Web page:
Ever have the sense that you are so busy teaching students how to blog that you don’t have time to blog yourself?

I’m guilty. For about the past year, I have neglected my own writing about journalism and journalism education. But the things that have kept me busy are good ones. In short, this has been the best and most dynamic year of my teaching career. I’ve learned more in the past 12 months than during any other point in my time on this planet.

In July 2014, I was named as the editor of the New Mexico News Port, a student journalism lab at the University of New Mexico, where I teach journalism. The lab, first funded by the Online News Association and now by the Ethics and Excellence in Journalism Foundation, serves as a hub for journalism students to collaborate with local media partners including the public television and radio stations on campus as well as the independent student newspaper.

To date, we’ve done three theme-based projects, including covering the mid-term election; producing audience-based reporting based on the WBEZ Curious City model and crafting an in-depth look at New Mexico’s innovation economy. Our work has won several local and national awards.

My work at the News Port includes story planning and editing with students in various classes in the department, overseeing a crew of student employees, and designing and developing our website.

Here’s a look at a student-produced video about our first year. The project continues to expand and grow as we reach out to new partners and help more students publish their work as they prepare for careers in journalism.

In the spring of 2015, I taught the first Mobile Reporting course at UNM. I created and pitched this class, which is cross listed as an elective in the Interdisciplinary Film and Digital Media program and the Communication and Journalism Department here. To fund the iPad kits for students, I wrote my first grant.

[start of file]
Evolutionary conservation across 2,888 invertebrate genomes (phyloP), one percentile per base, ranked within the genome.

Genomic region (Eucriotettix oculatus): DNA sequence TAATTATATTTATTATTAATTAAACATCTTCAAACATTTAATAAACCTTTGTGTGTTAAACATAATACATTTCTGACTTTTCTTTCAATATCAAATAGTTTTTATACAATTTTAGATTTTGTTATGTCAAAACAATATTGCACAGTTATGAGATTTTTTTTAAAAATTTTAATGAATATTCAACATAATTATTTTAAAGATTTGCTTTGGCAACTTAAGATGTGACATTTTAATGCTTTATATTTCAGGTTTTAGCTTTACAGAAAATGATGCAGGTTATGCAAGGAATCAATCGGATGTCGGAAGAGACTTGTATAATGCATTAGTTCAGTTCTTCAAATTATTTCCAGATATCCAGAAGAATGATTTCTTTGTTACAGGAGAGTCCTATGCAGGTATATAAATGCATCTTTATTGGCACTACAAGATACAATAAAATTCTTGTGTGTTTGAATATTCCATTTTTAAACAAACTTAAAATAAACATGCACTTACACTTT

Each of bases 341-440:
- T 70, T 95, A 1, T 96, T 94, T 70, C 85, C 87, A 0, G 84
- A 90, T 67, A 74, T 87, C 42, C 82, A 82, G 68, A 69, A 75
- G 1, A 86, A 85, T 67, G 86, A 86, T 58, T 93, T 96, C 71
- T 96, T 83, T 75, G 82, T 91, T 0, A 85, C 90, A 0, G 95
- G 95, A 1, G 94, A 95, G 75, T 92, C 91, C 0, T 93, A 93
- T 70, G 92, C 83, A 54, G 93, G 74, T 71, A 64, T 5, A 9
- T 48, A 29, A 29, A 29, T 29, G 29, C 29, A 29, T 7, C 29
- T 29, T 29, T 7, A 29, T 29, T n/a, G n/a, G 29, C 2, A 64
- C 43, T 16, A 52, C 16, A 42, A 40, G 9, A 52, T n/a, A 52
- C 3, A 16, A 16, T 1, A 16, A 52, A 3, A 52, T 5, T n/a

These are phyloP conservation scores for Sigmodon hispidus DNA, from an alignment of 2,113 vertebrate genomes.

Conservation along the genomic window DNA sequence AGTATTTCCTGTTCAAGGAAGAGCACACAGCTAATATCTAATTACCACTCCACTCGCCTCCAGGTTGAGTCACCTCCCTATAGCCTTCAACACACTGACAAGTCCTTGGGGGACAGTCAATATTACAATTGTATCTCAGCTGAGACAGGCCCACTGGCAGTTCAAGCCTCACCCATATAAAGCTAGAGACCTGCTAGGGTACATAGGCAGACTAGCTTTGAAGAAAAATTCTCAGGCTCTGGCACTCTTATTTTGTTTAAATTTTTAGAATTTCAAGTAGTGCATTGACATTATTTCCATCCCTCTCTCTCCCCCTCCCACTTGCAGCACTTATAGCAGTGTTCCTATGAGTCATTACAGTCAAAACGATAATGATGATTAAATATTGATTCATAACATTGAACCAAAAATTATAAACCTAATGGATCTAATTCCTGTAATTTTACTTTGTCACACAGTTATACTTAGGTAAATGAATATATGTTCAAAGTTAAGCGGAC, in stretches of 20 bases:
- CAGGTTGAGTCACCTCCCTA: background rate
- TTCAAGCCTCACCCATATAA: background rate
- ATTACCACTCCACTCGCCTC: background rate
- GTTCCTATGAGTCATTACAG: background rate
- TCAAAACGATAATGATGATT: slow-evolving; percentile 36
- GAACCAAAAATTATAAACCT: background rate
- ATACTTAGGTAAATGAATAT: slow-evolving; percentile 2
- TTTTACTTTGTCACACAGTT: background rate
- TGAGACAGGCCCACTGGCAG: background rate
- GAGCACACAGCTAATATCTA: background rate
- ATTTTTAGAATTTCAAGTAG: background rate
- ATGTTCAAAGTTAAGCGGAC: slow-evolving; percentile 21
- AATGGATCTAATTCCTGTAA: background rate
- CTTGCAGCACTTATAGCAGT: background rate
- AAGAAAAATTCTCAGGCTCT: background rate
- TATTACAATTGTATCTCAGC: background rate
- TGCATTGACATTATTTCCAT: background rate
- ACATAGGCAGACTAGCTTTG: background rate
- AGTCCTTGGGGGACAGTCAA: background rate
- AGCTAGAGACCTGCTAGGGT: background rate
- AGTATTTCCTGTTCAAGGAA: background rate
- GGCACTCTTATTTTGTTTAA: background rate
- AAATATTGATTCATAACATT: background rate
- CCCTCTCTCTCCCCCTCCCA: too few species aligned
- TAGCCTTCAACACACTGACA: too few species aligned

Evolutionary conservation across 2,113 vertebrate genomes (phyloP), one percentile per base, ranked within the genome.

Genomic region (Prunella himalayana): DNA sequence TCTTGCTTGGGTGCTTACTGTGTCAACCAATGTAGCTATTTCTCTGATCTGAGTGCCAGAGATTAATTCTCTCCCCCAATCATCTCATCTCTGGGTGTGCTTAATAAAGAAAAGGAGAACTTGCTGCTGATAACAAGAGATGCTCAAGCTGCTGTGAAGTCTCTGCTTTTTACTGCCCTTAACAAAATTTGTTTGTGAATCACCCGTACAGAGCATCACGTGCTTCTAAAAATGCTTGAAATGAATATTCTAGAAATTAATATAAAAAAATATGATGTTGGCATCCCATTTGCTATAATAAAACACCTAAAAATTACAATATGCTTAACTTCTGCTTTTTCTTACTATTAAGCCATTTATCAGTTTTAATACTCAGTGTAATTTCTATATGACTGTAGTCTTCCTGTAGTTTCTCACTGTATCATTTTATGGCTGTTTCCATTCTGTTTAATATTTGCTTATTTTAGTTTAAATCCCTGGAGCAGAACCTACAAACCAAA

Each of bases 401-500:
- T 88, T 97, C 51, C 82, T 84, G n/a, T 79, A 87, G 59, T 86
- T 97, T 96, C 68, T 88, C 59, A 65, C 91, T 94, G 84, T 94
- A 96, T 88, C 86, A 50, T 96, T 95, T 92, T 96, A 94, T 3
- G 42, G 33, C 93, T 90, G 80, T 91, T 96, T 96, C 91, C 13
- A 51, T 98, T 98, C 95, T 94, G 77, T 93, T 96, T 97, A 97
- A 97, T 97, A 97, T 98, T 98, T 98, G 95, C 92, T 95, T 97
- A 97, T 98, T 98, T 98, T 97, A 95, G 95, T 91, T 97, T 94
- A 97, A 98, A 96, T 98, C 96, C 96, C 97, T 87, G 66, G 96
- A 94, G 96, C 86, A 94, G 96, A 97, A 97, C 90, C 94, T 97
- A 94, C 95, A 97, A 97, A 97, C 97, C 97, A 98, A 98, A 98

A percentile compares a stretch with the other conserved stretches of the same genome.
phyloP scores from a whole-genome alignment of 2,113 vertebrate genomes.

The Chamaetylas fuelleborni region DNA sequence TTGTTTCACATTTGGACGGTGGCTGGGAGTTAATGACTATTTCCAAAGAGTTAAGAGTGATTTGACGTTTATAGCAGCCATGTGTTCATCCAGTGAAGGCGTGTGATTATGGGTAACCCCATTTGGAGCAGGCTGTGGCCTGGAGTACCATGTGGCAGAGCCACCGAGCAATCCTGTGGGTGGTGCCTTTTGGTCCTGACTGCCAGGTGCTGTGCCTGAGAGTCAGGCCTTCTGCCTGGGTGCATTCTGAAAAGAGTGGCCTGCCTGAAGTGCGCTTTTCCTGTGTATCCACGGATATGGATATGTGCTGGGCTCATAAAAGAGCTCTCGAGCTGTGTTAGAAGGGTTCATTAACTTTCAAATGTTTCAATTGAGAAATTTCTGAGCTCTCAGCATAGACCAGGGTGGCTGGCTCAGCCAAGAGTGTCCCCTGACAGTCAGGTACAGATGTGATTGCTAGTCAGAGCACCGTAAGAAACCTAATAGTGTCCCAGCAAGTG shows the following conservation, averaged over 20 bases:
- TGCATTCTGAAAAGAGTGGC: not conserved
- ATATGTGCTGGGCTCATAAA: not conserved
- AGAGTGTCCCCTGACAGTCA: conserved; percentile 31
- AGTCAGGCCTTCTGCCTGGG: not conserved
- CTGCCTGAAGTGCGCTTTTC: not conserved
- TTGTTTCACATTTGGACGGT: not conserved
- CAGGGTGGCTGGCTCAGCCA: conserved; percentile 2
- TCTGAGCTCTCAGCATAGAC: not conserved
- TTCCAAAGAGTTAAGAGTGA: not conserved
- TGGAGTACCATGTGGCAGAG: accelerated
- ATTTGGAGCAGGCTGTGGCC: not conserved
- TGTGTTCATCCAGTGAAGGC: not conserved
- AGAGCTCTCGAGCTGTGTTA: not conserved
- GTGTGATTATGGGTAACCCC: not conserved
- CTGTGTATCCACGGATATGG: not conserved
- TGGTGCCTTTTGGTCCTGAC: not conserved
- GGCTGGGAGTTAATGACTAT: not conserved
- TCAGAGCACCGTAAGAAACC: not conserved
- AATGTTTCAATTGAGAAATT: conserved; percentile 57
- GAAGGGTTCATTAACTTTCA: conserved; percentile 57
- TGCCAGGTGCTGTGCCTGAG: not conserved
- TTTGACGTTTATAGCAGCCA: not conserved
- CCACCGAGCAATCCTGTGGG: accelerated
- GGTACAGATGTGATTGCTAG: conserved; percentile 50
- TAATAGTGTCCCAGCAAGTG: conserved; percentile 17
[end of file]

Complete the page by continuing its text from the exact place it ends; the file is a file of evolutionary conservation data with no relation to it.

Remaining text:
In the class, students use an iPad mini to report and produce audio and video pieces that they publish to a group WordPress site. I will teach the class again in spring 2016, and the class has been chosen to be part of a new Innovation Academy at UNM.

Here’s some of the best work from the inaugural class.

Meanwhile, this summer, I started helping guide students at the New Mexico Daily Lobo from a daily print schedule into a twice-weekly, online-first approach. Part of my work with students as their writing coach involves helping them incorporate digital and social media into a new newsroom workflow and mentality. Next month, I will give a training on using Periscope to cover breaking news.

For the fall 2015 semester, I’m teaching a 200-level writing and editing for multimedia class. I was given the latitude and encouragement to shake up the syllabus a bit and run the course more as a newsroom than a classroom. I consider this my tiny corner of the teaching hospital model of journalism education. I believe students can only learn journalism from doing journalism and the sooner this starts in their college careers, the better.

As part of their work in my class, students write directly for the Daily Lobo as well as the News Port. So far, students have been excited to see their work in print and online. To ease students into the idea, I have a student editor in the classroom with me every other week to go over edits and workshop ideas. I think this helps the students feel more connected to the newsroom process.

As this semester progresses, I look forward to reporting back (more often) on this initiative and a few of the other projects I have underway. Stay here or follow my blog for updates.

Kate